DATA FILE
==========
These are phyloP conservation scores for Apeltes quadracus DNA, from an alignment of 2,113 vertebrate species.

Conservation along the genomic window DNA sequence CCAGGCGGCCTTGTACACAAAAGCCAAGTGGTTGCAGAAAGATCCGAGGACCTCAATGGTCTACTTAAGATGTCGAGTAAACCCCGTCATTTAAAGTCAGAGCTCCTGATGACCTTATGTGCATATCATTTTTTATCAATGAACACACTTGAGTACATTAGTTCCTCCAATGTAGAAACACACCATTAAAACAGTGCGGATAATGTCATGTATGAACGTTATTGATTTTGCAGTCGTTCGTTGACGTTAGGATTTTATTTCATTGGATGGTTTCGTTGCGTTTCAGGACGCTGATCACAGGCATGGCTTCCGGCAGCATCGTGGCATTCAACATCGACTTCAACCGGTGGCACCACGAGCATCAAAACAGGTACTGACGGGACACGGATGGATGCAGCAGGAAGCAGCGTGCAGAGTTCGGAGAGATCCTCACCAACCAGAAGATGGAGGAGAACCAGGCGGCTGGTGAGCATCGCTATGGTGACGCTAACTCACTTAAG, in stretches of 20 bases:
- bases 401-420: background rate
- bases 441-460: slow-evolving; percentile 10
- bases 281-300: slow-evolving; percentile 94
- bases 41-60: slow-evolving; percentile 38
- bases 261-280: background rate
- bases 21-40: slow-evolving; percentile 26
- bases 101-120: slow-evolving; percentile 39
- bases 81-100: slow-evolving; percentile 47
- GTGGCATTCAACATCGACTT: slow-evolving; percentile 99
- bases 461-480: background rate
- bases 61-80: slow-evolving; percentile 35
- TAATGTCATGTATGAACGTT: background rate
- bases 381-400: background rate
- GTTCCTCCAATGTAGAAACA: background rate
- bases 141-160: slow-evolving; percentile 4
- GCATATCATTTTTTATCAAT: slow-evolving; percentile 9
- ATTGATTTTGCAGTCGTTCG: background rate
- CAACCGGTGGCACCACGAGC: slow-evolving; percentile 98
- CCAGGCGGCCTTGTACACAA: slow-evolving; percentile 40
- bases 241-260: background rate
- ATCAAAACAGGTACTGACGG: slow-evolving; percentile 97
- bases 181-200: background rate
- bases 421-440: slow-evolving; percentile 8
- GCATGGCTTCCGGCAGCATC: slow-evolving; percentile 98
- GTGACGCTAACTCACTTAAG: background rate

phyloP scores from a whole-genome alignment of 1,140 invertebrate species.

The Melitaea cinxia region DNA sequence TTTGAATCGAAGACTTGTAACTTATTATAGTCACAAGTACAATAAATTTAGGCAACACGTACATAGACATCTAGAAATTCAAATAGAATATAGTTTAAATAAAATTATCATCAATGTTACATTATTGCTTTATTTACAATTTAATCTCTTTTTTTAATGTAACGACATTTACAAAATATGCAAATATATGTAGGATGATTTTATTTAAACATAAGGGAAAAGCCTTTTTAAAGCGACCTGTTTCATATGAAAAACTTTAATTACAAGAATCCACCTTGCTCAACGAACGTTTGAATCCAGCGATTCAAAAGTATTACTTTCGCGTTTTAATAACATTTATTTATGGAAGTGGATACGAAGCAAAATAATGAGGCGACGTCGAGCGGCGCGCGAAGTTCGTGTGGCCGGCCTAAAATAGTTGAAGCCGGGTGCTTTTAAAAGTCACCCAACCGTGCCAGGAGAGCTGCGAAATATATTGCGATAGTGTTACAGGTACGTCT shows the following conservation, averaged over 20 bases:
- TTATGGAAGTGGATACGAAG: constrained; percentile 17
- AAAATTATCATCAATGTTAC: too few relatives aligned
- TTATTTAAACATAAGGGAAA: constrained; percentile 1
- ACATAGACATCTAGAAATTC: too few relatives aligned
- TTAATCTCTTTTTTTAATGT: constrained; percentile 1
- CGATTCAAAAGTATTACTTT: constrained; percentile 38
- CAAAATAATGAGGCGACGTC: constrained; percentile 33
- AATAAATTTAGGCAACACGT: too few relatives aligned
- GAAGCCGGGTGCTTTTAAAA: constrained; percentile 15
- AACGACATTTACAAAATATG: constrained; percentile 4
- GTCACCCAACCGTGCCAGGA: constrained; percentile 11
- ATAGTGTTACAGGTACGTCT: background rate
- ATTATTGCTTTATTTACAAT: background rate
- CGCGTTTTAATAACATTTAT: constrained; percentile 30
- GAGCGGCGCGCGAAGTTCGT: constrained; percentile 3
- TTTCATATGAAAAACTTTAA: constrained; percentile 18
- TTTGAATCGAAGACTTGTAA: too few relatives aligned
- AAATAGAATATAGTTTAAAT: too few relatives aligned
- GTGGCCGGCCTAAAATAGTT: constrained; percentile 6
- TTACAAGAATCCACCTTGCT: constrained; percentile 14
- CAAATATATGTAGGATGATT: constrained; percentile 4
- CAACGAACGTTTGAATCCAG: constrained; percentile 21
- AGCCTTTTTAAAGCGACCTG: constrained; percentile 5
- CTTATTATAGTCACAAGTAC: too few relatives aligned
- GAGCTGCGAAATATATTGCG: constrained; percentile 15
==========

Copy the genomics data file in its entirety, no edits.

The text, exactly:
These are phyloP conservation scores for Apeltes quadracus DNA, from an alignment of 2,113 vertebrate species.

Conservation along the genomic window DNA sequence CCAGGCGGCCTTGTACACAAAAGCCAAGTGGTTGCAGAAAGATCCGAGGACCTCAATGGTCTACTTAAGATGTCGAGTAAACCCCGTCATTTAAAGTCAGAGCTCCTGATGACCTTATGTGCATATCATTTTTTATCAATGAACACACTTGAGTACATTAGTTCCTCCAATGTAGAAACACACCATTAAAACAGTGCGGATAATGTCATGTATGAACGTTATTGATTTTGCAGTCGTTCGTTGACGTTAGGATTTTATTTCATTGGATGGTTTCGTTGCGTTTCAGGACGCTGATCACAGGCATGGCTTCCGGCAGCATCGTGGCATTCAACATCGACTTCAACCGGTGGCACCACGAGCATCAAAACAGGTACTGACGGGACACGGATGGATGCAGCAGGAAGCAGCGTGCAGAGTTCGGAGAGATCCTCACCAACCAGAAGATGGAGGAGAACCAGGCGGCTGGTGAGCATCGCTATGGTGACGCTAACTCACTTAAG, in stretches of 20 bases:
- bases 401-420: background rate
- bases 441-460: slow-evolving; percentile 10
- bases 281-300: slow-evolving; percentile 94
- bases 41-60: slow-evolving; percentile 38
- bases 261-280: background rate
- bases 21-40: slow-evolving; percentile 26
- bases 101-120: slow-evolving; percentile 39
- bases 81-100: slow-evolving; percentile 47
- GTGGCATTCAACATCGACTT: slow-evolving; percentile 99
- bases 461-480: background rate
- bases 61-80: slow-evolving; percentile 35
- TAATGTCATGTATGAACGTT: background rate
- bases 381-400: background rate
- GTTCCTCCAATGTAGAAACA: background rate
- bases 141-160: slow-evolving; percentile 4
- GCATATCATTTTTTATCAAT: slow-evolving; percentile 9
- ATTGATTTTGCAGTCGTTCG: background rate
- CAACCGGTGGCACCACGAGC: slow-evolving; percentile 98
- CCAGGCGGCCTTGTACACAA: slow-evolving; percentile 40
- bases 241-260: background rate
- ATCAAAACAGGTACTGACGG: slow-evolving; percentile 97
- bases 181-200: background rate
- bases 421-440: slow-evolving; percentile 8
- GCATGGCTTCCGGCAGCATC: slow-evolving; percentile 98
- GTGACGCTAACTCACTTAAG: background rate

phyloP scores from a whole-genome alignment of 1,140 invertebrate species.

The Melitaea cinxia region DNA sequence TTTGAATCGAAGACTTGTAACTTATTATAGTCACAAGTACAATAAATTTAGGCAACACGTACATAGACATCTAGAAATTCAAATAGAATATAGTTTAAATAAAATTATCATCAATGTTACATTATTGCTTTATTTACAATTTAATCTCTTTTTTTAATGTAACGACATTTACAAAATATGCAAATATATGTAGGATGATTTTATTTAAACATAAGGGAAAAGCCTTTTTAAAGCGACCTGTTTCATATGAAAAACTTTAATTACAAGAATCCACCTTGCTCAACGAACGTTTGAATCCAGCGATTCAAAAGTATTACTTTCGCGTTTTAATAACATTTATTTATGGAAGTGGATACGAAGCAAAATAATGAGGCGACGTCGAGCGGCGCGCGAAGTTCGTGTGGCCGGCCTAAAATAGTTGAAGCCGGGTGCTTTTAAAAGTCACCCAACCGTGCCAGGAGAGCTGCGAAATATATTGCGATAGTGTTACAGGTACGTCT shows the following conservation, averaged over 20 bases:
- TTATGGAAGTGGATACGAAG: constrained; percentile 17
- AAAATTATCATCAATGTTAC: too few relatives aligned
- TTATTTAAACATAAGGGAAA: constrained; percentile 1
- ACATAGACATCTAGAAATTC: too few relatives aligned
- TTAATCTCTTTTTTTAATGT: constrained; percentile 1
- CGATTCAAAAGTATTACTTT: constrained; percentile 38
- CAAAATAATGAGGCGACGTC: constrained; percentile 33
- AATAAATTTAGGCAACACGT: too few relatives aligned
- GAAGCCGGGTGCTTTTAAAA: constrained; percentile 15
- AACGACATTTACAAAATATG: constrained; percentile 4
- GTCACCCAACCGTGCCAGGA: constrained; percentile 11
- ATAGTGTTACAGGTACGTCT: background rate
- ATTATTGCTTTATTTACAAT: background rate
- CGCGTTTTAATAACATTTAT: constrained; percentile 30
- GAGCGGCGCGCGAAGTTCGT: constrained; percentile 3
- TTTCATATGAAAAACTTTAA: constrained; percentile 18
- TTTGAATCGAAGACTTGTAA: too few relatives aligned
- AAATAGAATATAGTTTAAAT: too few relatives aligned
- GTGGCCGGCCTAAAATAGTT: constrained; percentile 6
- TTACAAGAATCCACCTTGCT: constrained; percentile 14
- CAAATATATGTAGGATGATT: constrained; percentile 4
- CAACGAACGTTTGAATCCAG: constrained; percentile 21
- AGCCTTTTTAAAGCGACCTG: constrained; percentile 5
- CTTATTATAGTCACAAGTAC: too few relatives aligned
- GAGCTGCGAAATATATTGCG: constrained; percentile 15